Character Analysis: Jar Jar Binks

I know. The last thing anyone wants to read about is Jar Jar Binks. Except that one fan theory that went viral about how he is really a Sith Lord. While it is a compelling argument, and a true masterpiece of thought, I don’t accept it. Obviously I think my own opinions are better. Suppose that’s the nasty thing about opinions. Anyway.
Little does anyone know, my Minor in college was Editing, which does not just include grammar and style, but also fiction editing, and a good deal of what makes characters and story lines work, and what doesn’t. The thing is, Jar Jar truly could have been a FANTASTIC character. Or he could have been comic relief that actually worked, and didn’t make you want to gouge your eyes and ears out. Let me explain.

gungan warGeorge Lucas wanted comic relief. That’s perfectly fine and acceptable.
For the story he wanted to tell, he also needed a fierce warrior race from Naboo to go toe-to-toe with the Trade Federation army. Also perfectly fine and acceptable.
The problem lies in the fact that both roles are fulfilled through the bumbling Jar Jar and the equally ridiculous “warrior” race of the Gungans:

If Lucas wanted comedic relief outside of the droids it could have easily been Jar Jar with very few objections from anybody. He could easily have followed much of the same path: Qui-Gon, being a Jedi sworn to protect those who cannot protect themselves, saves Jar Jar from the droids. Obi-Wan and Qui-Gon cannot shake him off because his gods demand he repays the life debt. Eliminate the Gungans altogether. The end of the story is resolved differently. Either it is a complete stealth mission with no army decoy (unlikely though. As the Star Wars stories developed they settled into each having at least one of each: Lightsaber Fight, Space Battle, and ground battle [originally skirmishes, but become full out war/army scenes]). Or they get an army from somewhere else. The Senate agrees to send some troops. Or they introduce Bail Organa earlier, and he decides to send his own personal army from Alderaan. Along the way, Jar Jar manages to contribute in some small but meaningful fashion. Perhaps in this version he has slicing skills. Or his ability to swim and hold his breath help them get into the palace somehow. Or he takes a blaster bolt for Qui-Gon. Anything really, that is equal to his skills that could discharge his life-debt to Qui-Gon, and perhaps make Amidala grateful enough to make him part of her retinue.
Believe it or not, most of us detractors would accept him in this capacity. It may be hard to believe, because we hate him so vehemently. But if the story were like the above, we never would have grown to hate him so. We’d either like, tolerate, or ignore him, as we do most comic relief in serious movies. This is essentially the same capacity that C-3PO and R2-D2 play in Episode IV. Comic Relief, but provide enough help WITHIN THEIR ABILITY to warrant them actually being there.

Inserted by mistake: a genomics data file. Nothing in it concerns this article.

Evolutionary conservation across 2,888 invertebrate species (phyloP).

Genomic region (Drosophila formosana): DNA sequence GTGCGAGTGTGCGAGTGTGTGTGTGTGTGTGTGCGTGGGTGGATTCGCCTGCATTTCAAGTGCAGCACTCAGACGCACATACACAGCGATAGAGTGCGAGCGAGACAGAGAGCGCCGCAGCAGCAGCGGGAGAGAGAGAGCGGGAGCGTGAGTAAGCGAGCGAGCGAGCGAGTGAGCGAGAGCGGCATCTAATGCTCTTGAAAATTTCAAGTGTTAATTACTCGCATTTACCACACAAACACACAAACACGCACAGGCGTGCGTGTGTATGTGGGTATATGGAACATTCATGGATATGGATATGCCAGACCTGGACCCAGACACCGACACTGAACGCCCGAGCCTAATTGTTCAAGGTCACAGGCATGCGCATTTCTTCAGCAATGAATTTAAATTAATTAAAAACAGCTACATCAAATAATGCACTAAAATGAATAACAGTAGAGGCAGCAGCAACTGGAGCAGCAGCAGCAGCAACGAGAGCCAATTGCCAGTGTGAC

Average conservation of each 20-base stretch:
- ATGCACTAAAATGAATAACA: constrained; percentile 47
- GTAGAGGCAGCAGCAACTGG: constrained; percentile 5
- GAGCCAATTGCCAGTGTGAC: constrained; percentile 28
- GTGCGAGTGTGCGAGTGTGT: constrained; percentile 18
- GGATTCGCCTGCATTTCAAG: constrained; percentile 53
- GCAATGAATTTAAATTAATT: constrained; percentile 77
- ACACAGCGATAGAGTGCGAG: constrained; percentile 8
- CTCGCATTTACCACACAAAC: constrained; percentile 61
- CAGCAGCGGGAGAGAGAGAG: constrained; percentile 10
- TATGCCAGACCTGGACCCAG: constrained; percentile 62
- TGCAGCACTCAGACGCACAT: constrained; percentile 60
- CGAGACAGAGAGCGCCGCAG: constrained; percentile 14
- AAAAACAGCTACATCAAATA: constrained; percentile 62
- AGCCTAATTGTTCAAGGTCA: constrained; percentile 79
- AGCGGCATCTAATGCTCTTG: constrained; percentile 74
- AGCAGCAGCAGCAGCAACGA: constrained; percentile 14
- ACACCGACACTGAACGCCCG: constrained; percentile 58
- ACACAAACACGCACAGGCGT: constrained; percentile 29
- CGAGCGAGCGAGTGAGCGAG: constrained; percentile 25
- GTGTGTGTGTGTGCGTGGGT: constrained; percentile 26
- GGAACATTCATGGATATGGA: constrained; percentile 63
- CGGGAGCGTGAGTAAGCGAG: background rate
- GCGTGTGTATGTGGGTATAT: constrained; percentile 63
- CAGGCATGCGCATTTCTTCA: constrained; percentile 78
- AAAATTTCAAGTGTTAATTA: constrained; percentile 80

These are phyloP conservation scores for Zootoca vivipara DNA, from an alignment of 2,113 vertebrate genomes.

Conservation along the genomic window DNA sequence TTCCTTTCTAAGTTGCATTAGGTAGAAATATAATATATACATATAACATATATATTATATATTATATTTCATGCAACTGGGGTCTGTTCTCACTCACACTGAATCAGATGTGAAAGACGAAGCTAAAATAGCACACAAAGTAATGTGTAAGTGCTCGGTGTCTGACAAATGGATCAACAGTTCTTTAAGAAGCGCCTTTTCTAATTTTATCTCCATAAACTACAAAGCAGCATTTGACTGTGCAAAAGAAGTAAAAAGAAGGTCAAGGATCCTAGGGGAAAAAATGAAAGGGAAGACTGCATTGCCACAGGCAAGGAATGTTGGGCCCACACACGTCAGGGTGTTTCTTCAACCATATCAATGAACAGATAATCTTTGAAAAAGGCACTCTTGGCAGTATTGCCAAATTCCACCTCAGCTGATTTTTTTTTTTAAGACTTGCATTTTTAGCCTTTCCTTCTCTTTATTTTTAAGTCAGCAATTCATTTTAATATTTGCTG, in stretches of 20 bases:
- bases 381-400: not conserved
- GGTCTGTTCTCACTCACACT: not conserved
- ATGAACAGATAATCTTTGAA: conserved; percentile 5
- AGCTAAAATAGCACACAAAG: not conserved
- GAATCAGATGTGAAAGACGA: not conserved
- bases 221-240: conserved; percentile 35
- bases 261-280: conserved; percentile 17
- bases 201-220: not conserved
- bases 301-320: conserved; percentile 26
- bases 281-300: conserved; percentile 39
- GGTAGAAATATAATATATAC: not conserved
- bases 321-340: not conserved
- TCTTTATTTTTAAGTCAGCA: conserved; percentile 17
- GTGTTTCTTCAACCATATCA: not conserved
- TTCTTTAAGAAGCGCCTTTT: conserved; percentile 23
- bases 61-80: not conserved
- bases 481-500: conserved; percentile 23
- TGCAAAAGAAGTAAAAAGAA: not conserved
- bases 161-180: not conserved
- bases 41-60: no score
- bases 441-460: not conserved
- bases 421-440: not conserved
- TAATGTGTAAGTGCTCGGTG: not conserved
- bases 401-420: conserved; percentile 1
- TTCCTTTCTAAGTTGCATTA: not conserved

OR

Keep the Gungans, but as a truly and decidedly not ridiculous warrior race (maybe like Klingons). Make Jar Jar a great warrior who is shamed that he needed Qui-Gon to save him and is now sworn to repay the life debt to regain his honor among his people. He then leads the rest of his warrior race in a fierce battle against the Trade Federation, not just to help out the humans, but to defend their own land as well. He not only regains his honor, but becomes a hero of both the Gungans and the Naboo, because he forges a lasting peace between the two peoples who have always been at war.
Maybe it’s just me, but I think that would be friggin AWESOME.

If you noticed, both options are very close to the original. Either would work. The problem truly comes from forcing them together. It is simply poor storytelling to ask an audience to ascribe “ridiculous”, “bumbling”, “warrior”, and “hero” to a single character and race, and that is what we are asked to do in “The Phantom Menace”. The contrast is just too far-fetched, and rubs most people the wrong way. Hence the absolute LOATHING of the character.

EwokAs an aside, this is the EXACT reason why a lot of people do not like the Ewoks either. More people do like them than the Gungans simply because they are much cuddlier looking, and more people accept “Cute and Fierce” than “Bumbling and Fierce”. Though not everyone. Hence the sect that hates Ewoks as well.

If anyone has read my other posts, you’ll notice that this opinion appears to be in direct odds with my opinion present in my Character Analysis of Qui-Gon Jinn. In there I defend Jar Jar as a valid character, and one important to the overall story and to Qui-Gon’s decisions. This is because I have two mindsets when I approach discussing Star Wars, or any story, really:
1) Accept all characters and plotlines as valid, intentional, and purposeful, and discuss the story from within the scope of the story. This is what I have done for I think all of my posts so far.
2) Step outside the story itself, and evaluate validity of a character and plot and errors that the storytellers may have made in the creation such things.
I try very hard to keep these two mindsets separate. In this post, I can tear apart Jar Jar form an editor’s perspective, and say what went wrong with the creation of the character and what I would do different. However, if my focus is Qui-Gon, I cannot evaluate Qui-Gon while simultaneously asserting the Jar Jar should be different. I have to adopt the mindset that Jar Jar is how he is on purpose, and is canon that cannot and should not be changed. And if that is the case, I can then evaluate Qui-Gon’s actions towards Jar Jar.
JJBinks

Hopefully that was a little clearer than Tuna Booze Oil.

But what do you think? Would you accept Jar Jar if he was either of the options I presented?

 

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